Beijing’s 798 Art Zone welcomes green gallery by Archstudio

Beijing’s 798 Art Zone welcomes green gallery by Archstudio

An uninspiring structure in Beijing’s 798 Art Zone is transformed into a vibrant and unusual gallery space, IOMA, by local architecture practice Archstudio

It’s hard to imagine that the curvaceous facade of Beijing’s new Ioma art centre was previously a rather staid building made up of jutting concrete panels. Its dramatic makeover comes courtesy of Beijing practice Archstudio, which was tasked with transforming the former art gallery in the city’s 798 Art Zone into an engaging public space that harmoniously blends old with new.

The architects have imaginatively reconfigured the interior spaces while adding extensions to the top floor. Along the street, a new translucent facade made up of perforated steel panels appears to hang like a series of stage curtains billowing in the breeze. Split into three sections, the concertinaed panels part in two places to create tall triangular entrances from the street.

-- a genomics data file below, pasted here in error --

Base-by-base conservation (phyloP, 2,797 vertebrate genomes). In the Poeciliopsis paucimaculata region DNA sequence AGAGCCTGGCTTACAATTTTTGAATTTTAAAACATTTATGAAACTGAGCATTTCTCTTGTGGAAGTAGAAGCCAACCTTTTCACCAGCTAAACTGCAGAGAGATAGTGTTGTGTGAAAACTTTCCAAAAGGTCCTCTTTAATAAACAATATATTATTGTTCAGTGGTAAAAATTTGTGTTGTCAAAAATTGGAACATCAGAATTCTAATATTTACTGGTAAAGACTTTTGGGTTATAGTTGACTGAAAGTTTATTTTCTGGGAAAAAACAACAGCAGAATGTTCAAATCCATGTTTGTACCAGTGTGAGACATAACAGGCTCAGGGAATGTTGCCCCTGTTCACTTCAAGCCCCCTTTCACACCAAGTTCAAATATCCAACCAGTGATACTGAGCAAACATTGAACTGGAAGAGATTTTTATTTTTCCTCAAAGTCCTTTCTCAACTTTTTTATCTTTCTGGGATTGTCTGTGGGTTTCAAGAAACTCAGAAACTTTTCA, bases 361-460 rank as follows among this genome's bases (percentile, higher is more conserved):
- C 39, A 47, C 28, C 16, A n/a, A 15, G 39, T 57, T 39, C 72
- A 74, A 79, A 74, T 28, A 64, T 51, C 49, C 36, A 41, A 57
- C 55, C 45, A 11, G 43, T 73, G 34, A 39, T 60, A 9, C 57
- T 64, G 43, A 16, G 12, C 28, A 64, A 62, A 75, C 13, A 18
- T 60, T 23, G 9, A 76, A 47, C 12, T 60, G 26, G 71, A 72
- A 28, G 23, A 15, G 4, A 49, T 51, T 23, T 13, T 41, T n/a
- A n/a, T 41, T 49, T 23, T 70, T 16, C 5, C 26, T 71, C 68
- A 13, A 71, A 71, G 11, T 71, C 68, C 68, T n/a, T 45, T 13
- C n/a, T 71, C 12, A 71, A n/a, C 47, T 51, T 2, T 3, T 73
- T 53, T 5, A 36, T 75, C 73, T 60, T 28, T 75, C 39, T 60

Emerging from within the translucent facade and sprouting out of its top are a number of established trees that already existed on the site. Rather than uproot them, the architects took the decision to build around them, creating arc-shaped courtyards.

‘As visitors wander in the space, their interaction with trees varies,’ explained the studio. ‘They encounter different parts of trees, from roots to tops, and sometimes need to bow their heads to walk under branches.’

Inside, the reconfigured interior includes new communal areas such as a restaurant, art store, multifunctional hall and a leisure area. In addition, the way in which the spaces are accessed by visitors has also been totally reorganised.

‘The visiting route of the former exhibition space was conventional and monotonous,’ said the studio. ‘Visitors had to go back along the circulation route after appreciating exhibitions, which resulted in boring spatial experiences.’

Staircases and lifts were added to create a loop-shaped route through the building and two separate paths leading to the terrace and the restaurant, were also created. The resulting visitor experience, the architects said, is something akin to meandering through a garden with smooth transitions from nature to public space and exhibition areas. §

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